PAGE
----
California has the most LEED projects by far.
THIS ARTICLE WAS PUBLISHED IN THE ‘Q’ – THE REGISTRY’S PRINT PUBLICATION – IN OCTOBER 2014
By David Goll[dropcap]T[/dropcap]he green movement has taken root mostly in the so-called “blue” states. San Francisco ranked second in the nationwide 2014 Green Building Adoption Index, barely eclipsed by Minneapolis-St. Paul in the annual survey conducted by CBRE Group Inc.
Cities were scored by the percentage of commercial space certified by the Leadership in Energy and Environmental Design program of the U.S. Green Building Council. San Francisco has 39.2 percent of its commercial space LEED certified. Other Bay Area cities on the list included 12th-ranked Walnut Creek with 20.1 percent and San Jose in 18th place with 17.5 percent.[pullquote_right]”California is head and shoulders above the rest of the country, leading the pack on sustainability issues,” said Daniel Murtaugh, corporate director of engineering in the San Francisco office of Boston Properties Inc.[/pullquote_right]The Boston-based real estate investment trust owns, manages or has developed more than 46 million square feet of Class-A office space in the Bay Area, Boston, New York and Washington, D.C.
“We are codifying best practices on both the state and major city level. The social climate has been present in California for many years to protect natural resources, so the fundamental foundation is in place to encourage the conservation of energy and water. And the current drought, of course, has only heightened our sensitivity to saving water,” added Murtaugh.
San Francisco took the lead six years ago with its adoption of green building codes, two years before the California Legislature passed the statewide CALGreen requirements. California, in turn, is the only state in the nation with such a standard.
All new San Francisco buildings of any size, as well as renovations to existing structures exceeding 25,000 square feet, must include water and energy conservation measures and use of environmentally friendly materials. San Francisco requires all existing municipal buildings where more than 5,000 square feet is being upgraded to achieve LEED Silver certification. Toxic construction materials are banned, as are certain types of wood, in new construction as well as renovations of city structures.
According to the USGBC, California ended in a tie with New York for fifth place last year in the per capita square footage of building space it built or converted to LEED standards. Illinois finished first. But, because of its size, California’s sheer numbers dwarfed other states. California recorded 595 projects that were LEED certified during 2013, encompassing more than 73 million square feet of space. The next closest, New York, recorded 259 projects and nearly 38 million square feet.
In San Francisco, Boston Properties’ showcase sustainable building projects include the 27-story 535 Mission building and the 61-story Salesforce Tower at 415 Mission St. Green features will include photo cell sensors to lower artificial lighting during daytime hours, light-colored “cool” roofs to reflect heat, and capture of rainwater to use for landscape irrigation.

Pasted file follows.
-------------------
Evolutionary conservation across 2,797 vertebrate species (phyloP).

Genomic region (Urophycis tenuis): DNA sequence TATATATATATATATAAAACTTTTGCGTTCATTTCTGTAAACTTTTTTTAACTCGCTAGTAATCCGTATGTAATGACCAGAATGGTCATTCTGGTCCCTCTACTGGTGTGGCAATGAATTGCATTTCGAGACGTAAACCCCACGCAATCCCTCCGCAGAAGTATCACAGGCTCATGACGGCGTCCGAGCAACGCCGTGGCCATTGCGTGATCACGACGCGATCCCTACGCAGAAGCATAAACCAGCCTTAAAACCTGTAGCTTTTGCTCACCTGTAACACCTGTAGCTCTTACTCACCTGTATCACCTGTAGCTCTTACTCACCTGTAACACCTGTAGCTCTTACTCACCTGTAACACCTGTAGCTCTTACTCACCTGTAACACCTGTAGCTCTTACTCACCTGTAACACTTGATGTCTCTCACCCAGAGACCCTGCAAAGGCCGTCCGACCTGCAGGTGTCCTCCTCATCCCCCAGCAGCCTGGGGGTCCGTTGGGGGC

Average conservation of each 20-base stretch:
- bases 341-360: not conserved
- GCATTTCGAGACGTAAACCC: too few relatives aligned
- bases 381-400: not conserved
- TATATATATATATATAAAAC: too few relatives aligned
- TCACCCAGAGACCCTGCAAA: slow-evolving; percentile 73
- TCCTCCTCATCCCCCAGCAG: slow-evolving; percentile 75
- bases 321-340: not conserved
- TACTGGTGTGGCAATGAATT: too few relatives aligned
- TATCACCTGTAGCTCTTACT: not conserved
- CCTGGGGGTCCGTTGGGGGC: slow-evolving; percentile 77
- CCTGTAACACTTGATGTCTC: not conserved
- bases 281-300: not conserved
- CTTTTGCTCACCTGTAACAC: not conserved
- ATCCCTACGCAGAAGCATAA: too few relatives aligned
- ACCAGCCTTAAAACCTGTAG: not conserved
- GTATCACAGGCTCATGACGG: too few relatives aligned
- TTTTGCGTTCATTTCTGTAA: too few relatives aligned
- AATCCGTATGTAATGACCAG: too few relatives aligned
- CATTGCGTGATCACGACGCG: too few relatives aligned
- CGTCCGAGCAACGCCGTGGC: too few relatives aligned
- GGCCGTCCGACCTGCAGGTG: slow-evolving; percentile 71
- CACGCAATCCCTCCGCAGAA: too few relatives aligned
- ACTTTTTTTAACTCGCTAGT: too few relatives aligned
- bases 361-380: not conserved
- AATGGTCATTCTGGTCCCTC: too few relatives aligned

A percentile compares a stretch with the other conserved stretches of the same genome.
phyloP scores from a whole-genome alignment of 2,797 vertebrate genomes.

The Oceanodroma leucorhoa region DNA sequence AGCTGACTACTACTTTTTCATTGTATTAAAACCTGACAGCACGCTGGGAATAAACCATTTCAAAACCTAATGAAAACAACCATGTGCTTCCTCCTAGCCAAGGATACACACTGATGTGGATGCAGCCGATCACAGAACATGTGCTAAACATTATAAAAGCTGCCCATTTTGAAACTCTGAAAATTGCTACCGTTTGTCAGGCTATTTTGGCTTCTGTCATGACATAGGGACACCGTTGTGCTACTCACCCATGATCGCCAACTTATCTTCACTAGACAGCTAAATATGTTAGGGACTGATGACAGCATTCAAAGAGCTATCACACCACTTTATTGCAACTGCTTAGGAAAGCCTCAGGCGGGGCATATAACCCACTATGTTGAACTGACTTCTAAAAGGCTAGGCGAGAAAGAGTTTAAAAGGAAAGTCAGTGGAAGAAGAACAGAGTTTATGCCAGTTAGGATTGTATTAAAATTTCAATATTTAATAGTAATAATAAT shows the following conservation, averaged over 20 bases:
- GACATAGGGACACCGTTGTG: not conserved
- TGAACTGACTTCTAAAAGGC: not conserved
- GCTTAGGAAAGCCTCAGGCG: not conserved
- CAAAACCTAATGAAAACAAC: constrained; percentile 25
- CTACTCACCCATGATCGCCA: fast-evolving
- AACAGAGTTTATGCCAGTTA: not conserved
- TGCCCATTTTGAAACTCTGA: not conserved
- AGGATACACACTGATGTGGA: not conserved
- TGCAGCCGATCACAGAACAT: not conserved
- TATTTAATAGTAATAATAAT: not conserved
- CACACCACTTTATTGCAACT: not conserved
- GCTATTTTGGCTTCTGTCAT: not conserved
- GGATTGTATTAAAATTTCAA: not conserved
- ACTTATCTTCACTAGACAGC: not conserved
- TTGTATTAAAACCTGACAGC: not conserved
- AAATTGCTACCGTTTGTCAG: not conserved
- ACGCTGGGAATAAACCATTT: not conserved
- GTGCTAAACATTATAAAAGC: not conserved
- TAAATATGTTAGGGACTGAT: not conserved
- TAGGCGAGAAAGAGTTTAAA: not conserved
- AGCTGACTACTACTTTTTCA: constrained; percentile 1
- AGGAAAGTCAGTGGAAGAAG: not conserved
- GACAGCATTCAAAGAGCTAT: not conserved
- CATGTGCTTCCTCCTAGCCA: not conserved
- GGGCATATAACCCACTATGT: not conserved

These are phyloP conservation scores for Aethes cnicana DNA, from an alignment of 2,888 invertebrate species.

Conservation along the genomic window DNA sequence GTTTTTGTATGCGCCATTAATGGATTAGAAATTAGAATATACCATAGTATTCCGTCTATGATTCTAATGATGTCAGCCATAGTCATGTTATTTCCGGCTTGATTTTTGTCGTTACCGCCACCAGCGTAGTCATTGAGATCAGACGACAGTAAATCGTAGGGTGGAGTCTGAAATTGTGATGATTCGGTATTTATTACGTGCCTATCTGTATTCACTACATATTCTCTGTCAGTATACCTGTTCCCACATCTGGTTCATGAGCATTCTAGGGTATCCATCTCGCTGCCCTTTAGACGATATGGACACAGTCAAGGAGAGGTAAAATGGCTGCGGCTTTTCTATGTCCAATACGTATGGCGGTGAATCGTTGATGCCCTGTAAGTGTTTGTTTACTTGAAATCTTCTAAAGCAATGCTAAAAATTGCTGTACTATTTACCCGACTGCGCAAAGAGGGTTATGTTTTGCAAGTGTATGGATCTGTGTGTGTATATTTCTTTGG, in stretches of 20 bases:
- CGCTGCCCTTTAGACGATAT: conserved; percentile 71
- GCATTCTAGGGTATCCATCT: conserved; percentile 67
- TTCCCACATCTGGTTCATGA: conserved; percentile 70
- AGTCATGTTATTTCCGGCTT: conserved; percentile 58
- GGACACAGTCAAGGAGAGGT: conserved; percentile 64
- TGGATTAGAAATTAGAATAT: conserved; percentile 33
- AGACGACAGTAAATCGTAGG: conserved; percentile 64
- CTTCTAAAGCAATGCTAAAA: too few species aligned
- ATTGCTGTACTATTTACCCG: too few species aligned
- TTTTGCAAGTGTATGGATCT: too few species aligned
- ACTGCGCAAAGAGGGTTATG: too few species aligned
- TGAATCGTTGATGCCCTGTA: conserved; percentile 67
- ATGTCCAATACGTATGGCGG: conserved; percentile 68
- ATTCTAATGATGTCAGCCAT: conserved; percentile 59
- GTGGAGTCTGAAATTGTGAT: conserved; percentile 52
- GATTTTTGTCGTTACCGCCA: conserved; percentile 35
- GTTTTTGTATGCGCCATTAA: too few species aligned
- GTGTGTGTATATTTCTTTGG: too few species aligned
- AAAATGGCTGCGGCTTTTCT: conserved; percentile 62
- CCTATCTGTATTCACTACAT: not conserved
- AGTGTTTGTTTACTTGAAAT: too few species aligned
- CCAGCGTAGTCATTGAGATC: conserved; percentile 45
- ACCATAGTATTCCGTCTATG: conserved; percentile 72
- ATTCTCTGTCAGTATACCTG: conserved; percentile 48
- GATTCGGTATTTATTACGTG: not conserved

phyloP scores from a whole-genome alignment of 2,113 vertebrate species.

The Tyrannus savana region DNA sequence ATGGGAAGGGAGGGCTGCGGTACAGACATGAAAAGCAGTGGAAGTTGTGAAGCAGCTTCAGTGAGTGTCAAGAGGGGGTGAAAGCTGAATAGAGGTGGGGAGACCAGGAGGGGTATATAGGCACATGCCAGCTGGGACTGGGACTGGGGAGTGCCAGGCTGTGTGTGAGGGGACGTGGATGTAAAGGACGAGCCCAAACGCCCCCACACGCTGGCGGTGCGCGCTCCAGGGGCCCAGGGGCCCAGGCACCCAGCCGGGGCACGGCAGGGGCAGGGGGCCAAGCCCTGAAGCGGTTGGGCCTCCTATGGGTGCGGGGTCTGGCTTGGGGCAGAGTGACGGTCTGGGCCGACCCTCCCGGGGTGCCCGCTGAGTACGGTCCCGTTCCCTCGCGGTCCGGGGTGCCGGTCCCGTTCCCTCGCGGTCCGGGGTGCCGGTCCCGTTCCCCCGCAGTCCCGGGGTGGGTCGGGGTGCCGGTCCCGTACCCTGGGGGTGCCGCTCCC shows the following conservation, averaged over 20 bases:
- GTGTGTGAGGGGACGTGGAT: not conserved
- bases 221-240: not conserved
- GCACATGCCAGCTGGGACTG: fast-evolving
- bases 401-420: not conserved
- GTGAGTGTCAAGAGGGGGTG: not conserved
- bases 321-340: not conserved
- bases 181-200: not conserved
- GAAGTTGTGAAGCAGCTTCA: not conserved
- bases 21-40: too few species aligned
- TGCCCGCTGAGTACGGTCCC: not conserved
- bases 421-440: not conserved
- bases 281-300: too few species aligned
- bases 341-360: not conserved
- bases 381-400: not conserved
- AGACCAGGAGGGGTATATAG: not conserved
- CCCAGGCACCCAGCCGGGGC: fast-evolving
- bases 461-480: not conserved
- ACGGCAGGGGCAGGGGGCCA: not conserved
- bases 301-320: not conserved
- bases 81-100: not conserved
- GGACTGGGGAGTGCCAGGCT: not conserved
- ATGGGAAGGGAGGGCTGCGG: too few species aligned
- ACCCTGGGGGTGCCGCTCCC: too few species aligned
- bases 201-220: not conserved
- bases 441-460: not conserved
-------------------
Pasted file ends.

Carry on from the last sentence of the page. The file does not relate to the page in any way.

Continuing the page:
One of Boston Properties’ most visible green renovations has been at the 4.8 million-square-foot Embarcadero Center office and retail complex, built between 1972 and 1982. Murtaugh said his company is also busy upgrading to LEED status other existing buildings it owns in the Bay Area, including a seven-story, 150,000-square-foot building at 2440 W. El Camino Real in Mountain View—a mid-rise structure more typical of office campus-filled Silicon Valley.
San Francisco, the Bay Area and California are leading the green pack because the environmental ethic has translated into political action to support and even require green building standards, said David Kaneda, San Jose-based managing principal of the Integral Group Inc., a global sustainable building design firm. Kaneda spent several days in Washington, D.C., in September as part of a subcommittee of the federal General Services Administration devising sustainable building targets for government buildings. His subcommittee’s recommendation that half of all federal building space nationwide become net zero by 2030 was accepted by the larger GSA Green Building Advisory Committee, and is now under consideration by top GSA officials. Not to be outdone, Kaneda said, California officials hope to reach that same goal in space operated by the state government by 2025.
Efforts to promote green building measures still face stiff hurdles throughout the Bay Area. There are no fewer than 80 jurisdictions with their own building codes, said Ron Fong, a member of the Silicon Valley committee of the USGBC’s Northern California chapter. The Bay Area also has a hodgepodge of smaller water districts. But market forces are harder to resist.
“The main advantage [of going green] is market competitiveness,” Murtaugh said. “Clients in places like San Francisco are concerned with business return on investment, but also providing leadership in sustainability. It’s critically important to them.”
For example, installing green energy features like sensors to limit lighting and heating and air conditioning can slice a tenant’s energy bill by 18 to 25 percent.
Sara Neff, vice president of sustainability for Kilroy Realty Corp., said her company’s West Coast tenants demand buildings with sustainable features. The Los Angeles-based real estate investment trust operates 13.2 million square feet from San Diego to Seattle.
“Unless you’re including those features, you’re not building a product people want. Our tenants know their employees care about sustainability. Because they want top-notch employees, they care about it, too. This is true in technology, biotechnology, entertainment media and start-ups, too,” Neff said.